One of the best ways to be welcoming when households are combined is for the person who's already set up shop in the house to not only get rid of things they don't need to keep, but to temporarily uninstall things that you are planning to merge. Take down the art, empty the assorted kitchen-appliance cupboards into a few boxes, empty the bathroom medicine cabinet, etc. Then you can fill up the space together, with less sense of "move your stuff out of my way!!". It's easier to say "I'd like to have an entire cabinet for spices" when there's actually an empty cabinet available - and if all person A's spices are already put away it looks like there's not room, but if you are combining jars, throwing out old stuff, buying lazy susans and stacking shelves and storage whatnots, it's way more likely to all fit. (yes, extra drawer/shelves/organizers are essential!)

When combining decorative stuff with roommates in the past, we each had a few favorite pieces and several filler pieces, and we mixed/matched. So, for example, her favorite big poster looked nice over the sofa, and I chose two of my filler pieces that had colors/themes that complemented it. I put my favorite piece in my bedroom because it's loud and obnoxious but sentimental, and my second-favorite at the top of the stairs.
posted by aimedwander at 2:34 PM on November 16, 2011 [8 favorites]

After you've done the easy part and picked the highest quality essentials, and you're faced with your own versions of the same types of items, why don't you decide how many things you each get to keep? For example, if you can only keep 20 things apiece, what would you choose? I'm assuming you're not talking about clothing and stuff, right? Have you worked out closet space?)

(I used to do this activity with my ESL students: they had a list of like 15 household items/furniture, and they had to decide in pairs and then groups, which 8 they were going to take to their new house. Then I backed off and let them decide together how to reconcile their needs and limitations. It was great for practicing compromise and fostering discussion.)
posted by swingbraid at 2:36 PM on November 16, 2011

I wouldn't worry about fair but about what makes sense. Do you both have so much art or taste/style that are incompatible? I have art that I love, some I like and some that seemed like a good idea at the time. So for art, I would let each person select their favorite pieces while thinking about where it might go in the house.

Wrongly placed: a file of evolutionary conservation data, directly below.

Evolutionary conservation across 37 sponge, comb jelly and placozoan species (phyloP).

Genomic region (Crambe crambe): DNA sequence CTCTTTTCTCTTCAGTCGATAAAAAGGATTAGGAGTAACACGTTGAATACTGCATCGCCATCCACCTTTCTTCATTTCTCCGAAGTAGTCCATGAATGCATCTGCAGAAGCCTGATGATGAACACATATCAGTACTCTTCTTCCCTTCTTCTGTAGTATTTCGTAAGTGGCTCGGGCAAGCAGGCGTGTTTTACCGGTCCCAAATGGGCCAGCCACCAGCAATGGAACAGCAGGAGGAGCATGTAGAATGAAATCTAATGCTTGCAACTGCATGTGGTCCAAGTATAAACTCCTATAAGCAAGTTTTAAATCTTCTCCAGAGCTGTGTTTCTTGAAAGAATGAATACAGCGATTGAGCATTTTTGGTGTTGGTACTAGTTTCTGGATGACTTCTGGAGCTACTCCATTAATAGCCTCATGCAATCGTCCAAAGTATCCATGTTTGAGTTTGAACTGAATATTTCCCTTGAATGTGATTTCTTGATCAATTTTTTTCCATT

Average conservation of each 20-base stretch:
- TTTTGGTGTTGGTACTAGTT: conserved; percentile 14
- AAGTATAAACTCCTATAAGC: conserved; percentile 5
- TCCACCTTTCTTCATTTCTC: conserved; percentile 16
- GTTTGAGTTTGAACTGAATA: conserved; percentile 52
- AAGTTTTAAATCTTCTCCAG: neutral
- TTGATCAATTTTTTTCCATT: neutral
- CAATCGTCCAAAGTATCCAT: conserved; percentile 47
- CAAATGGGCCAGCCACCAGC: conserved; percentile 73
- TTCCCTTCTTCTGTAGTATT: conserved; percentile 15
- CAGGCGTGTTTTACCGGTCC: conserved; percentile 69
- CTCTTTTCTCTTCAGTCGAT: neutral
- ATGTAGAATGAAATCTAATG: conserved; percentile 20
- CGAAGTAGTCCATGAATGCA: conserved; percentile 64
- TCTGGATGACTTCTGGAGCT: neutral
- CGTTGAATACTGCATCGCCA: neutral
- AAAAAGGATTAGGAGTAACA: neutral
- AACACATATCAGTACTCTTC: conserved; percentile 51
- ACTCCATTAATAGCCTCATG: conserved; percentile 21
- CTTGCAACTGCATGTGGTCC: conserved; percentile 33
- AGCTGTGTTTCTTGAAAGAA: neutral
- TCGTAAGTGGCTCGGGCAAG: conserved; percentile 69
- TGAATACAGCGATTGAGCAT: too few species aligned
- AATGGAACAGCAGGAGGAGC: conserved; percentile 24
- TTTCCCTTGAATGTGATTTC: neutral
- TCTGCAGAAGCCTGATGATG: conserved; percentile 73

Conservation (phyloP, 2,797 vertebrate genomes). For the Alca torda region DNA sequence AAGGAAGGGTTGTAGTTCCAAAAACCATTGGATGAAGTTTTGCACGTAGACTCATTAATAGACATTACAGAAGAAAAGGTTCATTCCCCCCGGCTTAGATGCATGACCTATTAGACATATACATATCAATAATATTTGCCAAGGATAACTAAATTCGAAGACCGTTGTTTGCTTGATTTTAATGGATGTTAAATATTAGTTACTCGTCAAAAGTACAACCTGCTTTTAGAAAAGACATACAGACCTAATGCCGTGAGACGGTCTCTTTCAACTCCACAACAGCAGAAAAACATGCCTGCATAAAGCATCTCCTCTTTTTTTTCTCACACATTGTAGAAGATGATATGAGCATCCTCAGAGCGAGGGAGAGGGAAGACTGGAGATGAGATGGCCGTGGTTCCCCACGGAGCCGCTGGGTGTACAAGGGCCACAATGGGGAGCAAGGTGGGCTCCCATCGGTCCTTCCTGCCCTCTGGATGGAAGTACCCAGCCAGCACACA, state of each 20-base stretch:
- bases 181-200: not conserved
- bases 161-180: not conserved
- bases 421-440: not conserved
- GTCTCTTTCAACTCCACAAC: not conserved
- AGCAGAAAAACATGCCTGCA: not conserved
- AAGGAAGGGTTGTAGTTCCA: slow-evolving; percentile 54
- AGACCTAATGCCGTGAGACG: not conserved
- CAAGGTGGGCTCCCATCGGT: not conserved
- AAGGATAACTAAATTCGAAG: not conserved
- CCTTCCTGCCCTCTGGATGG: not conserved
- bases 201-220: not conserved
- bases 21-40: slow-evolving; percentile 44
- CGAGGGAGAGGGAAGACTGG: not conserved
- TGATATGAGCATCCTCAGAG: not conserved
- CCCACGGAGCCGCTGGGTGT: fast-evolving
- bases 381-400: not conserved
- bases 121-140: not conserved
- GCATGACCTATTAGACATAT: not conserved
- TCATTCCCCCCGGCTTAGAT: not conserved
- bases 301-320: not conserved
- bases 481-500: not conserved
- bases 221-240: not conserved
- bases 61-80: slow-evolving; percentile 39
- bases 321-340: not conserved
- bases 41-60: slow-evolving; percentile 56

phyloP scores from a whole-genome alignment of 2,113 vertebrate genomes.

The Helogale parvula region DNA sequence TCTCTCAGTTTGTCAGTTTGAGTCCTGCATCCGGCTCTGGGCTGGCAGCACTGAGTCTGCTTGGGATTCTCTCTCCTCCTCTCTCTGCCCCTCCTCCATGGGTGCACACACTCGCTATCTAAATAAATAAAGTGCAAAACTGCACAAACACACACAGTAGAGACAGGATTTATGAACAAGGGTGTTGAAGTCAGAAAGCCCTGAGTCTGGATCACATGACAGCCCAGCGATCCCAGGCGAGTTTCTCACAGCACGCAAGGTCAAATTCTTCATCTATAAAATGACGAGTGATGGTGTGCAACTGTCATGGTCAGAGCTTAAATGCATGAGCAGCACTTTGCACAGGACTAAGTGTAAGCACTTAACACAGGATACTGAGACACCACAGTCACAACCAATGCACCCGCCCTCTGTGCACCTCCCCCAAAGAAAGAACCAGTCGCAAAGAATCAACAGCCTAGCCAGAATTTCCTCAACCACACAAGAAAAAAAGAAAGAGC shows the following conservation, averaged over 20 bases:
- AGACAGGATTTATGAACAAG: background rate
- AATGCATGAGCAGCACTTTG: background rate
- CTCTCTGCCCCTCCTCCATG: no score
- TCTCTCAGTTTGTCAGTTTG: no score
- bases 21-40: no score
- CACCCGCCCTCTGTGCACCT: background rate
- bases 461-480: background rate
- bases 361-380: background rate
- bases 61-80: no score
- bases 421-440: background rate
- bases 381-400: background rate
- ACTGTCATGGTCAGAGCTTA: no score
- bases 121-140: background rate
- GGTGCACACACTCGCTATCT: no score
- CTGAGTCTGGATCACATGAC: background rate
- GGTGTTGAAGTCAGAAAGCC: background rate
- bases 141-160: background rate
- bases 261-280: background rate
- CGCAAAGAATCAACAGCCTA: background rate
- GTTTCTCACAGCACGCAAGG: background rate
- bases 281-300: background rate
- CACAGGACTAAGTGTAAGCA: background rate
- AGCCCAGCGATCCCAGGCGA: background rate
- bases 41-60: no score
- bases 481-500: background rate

You both should purge as much as possible before discussing what to keep. And if you have a stylish friend with a good eye for interior design, ask for their two cents.
posted by shoesietart at 2:36 PM on November 16, 2011

This: You both should purge as much as possible before discussing what to keep.
posted by Lesser Shrew at 2:39 PM on November 16, 2011 [2 favorites]

My GF and I did this this summer. The fact that it went on for weeks without discussion was the bigger problem. I hated the clutter and wondered when she was going to get her stuff sorted out and she was tip-toeing around the issue because it was my house and didn't know who's stuff to keep, etc.... I finally said, we need to take care of this, let's set aside a couple of nights to go through what needs to get dealt with and handle it.

As for art: I had a theme that worked pretty well for the house and her decorations didn't fit into it. She has her own room that she can do whatever she wants with it. I didn't get to tell her what to put up, and I had to help with the hanging/moving.
posted by kookywon at 2:48 PM on November 16, 2011

This was a similar question that was asked a ways back which was more about moving into a too-small place with a partner, but I think the advice in the thread is good [and as a bonus ORThey's questions now are all about his upcoming wedding]
posted by jessamyn at 2:49 PM on November 16, 2011

oh... and approach decisions with emotional distance. The target ladle that you've had for 3 years is not a territorial dispute that is part of a slippery slope. Its a $2 ladle. We also made compromises by having a drawer for 'backup' utensils that get used frequently.
posted by kookywon at 2:51 PM on November 16, 2011

I'll touch on a few of the points raised so far:
  • The art is just an example of the sort of thing where the answer isn't as obvious as it is with, say, the pots and pans; maybe it was a bad example, because people are focusing a bit on decorating and art, which isn't really the question;
  • Closet space is at a premium, but the clothing situation is more or less dealt with already, this is more for things that we'll end up with two of because we've both kept a separate household prior to moving in together;
Thanks for the link, jessamyn. I missed that question when I did my usual pre-posting search for similar questions.
posted by asnider at 2:58 PM on November 16, 2011

Remember that fairness is not just about numbers. For things like art (to bring up one example mentioned in the thread), it's also about other concepts like placement. For instance, even if you get to keep 4 pieces of art and she gets to keep 4 pieces of art, if one person's art ends up in the guest bedroom and the other person's art ends up in the living room, someone isn't going to be happy.